I recently completed a day hike - less than fourteen miles - in which a five-and-a-half mile section crosses a stream about fourteen times.
I had hiked this loop trail before and anticipated the crossings. Water flow determines the difficulty of the crossings, from no problem to extreme difficulty. I believed the crossing made most difficult by high water was the first crossing; or the last, depending upon the direction hiked. I didn’t recall that much rain had fallen - - note to self, have “mountains make their own weather” tattooed on the back of my hand - - but it seemed prudent to make the most difficult crossing first. If the water was too high, I’d just hike another trail, rather than hike twelve miles the other way to find I couldn’t make the last crossing, then turn around and re-hike those same twelve miles back.
The water was a little high but didn’t seem too high. I used a downed tree limb to help me maneuver across the stream, over rocks and logs, making a dry crossing.
At one of the subsequent crossings I walked upstream and downstream but couldn’t find a dry crossing point. I could turn back or wade across. The farther you hike the greater the barrier confronting you must be to convince you to turn back.
I took off my shoes and socks, put my shoes back on, and waded across. On the other side, I took off my shoes, took out my insoles, poured out the water, then returned the insoles and put my shoes back on, leaving my dry socks in my pack.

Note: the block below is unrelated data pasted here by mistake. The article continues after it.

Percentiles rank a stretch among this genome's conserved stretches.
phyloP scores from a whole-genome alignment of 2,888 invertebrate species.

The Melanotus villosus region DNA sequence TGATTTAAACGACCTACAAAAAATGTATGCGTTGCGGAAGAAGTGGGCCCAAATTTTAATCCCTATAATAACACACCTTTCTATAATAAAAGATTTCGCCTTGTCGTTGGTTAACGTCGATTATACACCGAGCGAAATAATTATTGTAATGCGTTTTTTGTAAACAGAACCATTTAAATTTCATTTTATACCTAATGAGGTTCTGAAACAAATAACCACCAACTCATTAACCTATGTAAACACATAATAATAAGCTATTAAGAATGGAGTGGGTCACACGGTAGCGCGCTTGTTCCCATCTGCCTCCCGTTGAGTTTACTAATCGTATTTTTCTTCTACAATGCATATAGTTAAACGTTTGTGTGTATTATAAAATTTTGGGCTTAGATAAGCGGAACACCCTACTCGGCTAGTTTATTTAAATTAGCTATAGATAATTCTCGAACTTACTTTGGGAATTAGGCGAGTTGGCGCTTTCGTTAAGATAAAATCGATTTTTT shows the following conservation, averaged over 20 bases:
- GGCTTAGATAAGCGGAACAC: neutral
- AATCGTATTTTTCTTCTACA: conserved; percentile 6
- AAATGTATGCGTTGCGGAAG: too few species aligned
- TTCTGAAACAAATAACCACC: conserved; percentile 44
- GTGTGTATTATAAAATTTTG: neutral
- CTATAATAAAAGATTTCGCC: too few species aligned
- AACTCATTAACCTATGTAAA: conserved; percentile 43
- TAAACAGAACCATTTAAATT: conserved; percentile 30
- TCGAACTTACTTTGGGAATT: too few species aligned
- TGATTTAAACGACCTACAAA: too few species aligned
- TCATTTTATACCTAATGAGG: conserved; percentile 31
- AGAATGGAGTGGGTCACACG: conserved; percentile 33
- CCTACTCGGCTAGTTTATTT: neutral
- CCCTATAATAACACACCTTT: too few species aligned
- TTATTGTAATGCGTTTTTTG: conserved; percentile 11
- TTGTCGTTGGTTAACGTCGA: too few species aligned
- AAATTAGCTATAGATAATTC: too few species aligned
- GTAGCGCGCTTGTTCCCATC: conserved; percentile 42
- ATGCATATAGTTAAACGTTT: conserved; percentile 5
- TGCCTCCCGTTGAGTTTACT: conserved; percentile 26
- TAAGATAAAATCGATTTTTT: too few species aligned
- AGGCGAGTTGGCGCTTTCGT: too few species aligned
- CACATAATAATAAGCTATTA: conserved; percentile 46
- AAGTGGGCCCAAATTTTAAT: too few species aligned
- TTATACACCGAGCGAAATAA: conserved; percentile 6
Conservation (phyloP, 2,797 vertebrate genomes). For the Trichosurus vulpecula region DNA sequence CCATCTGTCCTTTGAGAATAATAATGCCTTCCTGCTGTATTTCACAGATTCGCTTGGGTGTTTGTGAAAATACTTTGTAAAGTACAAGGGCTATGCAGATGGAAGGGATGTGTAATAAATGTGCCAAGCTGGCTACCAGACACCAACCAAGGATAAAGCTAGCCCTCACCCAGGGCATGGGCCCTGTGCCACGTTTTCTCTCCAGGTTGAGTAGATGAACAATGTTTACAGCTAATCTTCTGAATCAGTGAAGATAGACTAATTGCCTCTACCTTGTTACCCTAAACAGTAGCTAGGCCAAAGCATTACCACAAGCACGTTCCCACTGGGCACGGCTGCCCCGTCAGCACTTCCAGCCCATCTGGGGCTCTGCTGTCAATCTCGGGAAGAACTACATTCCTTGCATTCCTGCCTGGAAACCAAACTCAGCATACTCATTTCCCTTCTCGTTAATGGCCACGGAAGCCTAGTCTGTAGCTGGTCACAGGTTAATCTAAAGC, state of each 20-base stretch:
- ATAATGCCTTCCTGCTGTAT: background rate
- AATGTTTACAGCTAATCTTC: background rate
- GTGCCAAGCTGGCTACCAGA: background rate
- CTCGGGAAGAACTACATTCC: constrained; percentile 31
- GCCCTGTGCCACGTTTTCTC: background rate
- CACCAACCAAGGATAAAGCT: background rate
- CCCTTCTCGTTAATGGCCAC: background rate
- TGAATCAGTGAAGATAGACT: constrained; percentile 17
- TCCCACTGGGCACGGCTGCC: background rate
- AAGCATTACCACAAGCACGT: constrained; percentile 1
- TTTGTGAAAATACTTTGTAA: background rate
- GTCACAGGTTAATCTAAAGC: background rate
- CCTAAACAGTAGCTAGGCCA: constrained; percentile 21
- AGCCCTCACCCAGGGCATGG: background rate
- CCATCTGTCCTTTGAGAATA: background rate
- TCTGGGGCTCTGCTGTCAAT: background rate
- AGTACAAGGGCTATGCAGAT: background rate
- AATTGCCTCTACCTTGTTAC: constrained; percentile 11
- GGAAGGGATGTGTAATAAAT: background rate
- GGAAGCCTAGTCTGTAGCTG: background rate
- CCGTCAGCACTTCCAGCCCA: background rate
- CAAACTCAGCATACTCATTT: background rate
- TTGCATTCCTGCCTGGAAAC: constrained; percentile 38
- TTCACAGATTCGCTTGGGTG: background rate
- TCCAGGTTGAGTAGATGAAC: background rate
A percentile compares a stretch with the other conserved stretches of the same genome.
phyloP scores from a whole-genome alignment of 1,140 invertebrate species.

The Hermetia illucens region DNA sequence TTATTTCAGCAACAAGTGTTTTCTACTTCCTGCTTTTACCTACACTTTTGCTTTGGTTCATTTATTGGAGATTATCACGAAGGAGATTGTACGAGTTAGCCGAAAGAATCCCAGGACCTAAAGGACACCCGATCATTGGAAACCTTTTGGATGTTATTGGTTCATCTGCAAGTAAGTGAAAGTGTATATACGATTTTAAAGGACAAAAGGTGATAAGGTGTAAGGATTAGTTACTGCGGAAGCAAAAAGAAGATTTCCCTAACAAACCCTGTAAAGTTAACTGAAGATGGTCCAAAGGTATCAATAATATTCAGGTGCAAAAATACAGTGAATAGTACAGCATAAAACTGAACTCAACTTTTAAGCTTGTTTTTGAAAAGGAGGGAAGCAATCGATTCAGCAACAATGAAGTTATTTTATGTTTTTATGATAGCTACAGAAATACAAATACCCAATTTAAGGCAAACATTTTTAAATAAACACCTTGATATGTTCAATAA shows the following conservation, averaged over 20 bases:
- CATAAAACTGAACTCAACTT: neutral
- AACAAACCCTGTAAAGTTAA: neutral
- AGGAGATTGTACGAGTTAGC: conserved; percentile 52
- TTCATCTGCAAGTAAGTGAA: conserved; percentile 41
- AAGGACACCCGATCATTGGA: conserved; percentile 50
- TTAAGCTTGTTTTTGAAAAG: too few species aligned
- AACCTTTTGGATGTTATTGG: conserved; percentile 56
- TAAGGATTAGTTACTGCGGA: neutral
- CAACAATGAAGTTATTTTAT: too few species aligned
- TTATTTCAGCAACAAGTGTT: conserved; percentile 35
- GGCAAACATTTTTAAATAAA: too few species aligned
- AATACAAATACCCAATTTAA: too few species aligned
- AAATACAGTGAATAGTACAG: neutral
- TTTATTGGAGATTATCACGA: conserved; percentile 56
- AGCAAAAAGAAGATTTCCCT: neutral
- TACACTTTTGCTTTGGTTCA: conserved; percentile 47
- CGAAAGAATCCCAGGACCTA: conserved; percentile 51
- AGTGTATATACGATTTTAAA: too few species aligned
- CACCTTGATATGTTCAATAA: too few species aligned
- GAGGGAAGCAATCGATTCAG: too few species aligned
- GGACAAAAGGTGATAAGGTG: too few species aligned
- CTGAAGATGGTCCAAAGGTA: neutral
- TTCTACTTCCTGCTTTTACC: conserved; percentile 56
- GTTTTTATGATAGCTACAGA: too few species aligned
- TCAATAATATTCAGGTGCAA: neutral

My belief, that high water made the first crossing the most difficult, proved incorrect. The crossings became increasingly difficult. This routine - hiking to the next crossing, reconnoitering upstream and downstream, deciding whether to hop or wade across - added two-and-a-half hours to my hike.
I realized that even though higher water reduced the number of objects available to cross upon, some years earlier I would nonetheless have tried hopping across the objects available.
My ability to launch from the bank, or log or rock, my ability to land precisely on target, and the balance needed to regain my footing upon some wet, irregularly shaped, and potentially unstable surface midstream - have all diminished.
I have sustained injury, where years earlier I would have only experienced the nuisance of short term pain. I have endured long term physical damage and recovery where previously it would have been a minor injury which I would have gotten over effortlessly.
My increased propensity for injury, decreased healing time, and increased recovery time, have conspired with my diminished athleticism to reduce my willful risk taking, and add time to some hikes.
Many of my day hikes include crossing water. I added a pair of virtually unused Nike Water Moccasins to my pack.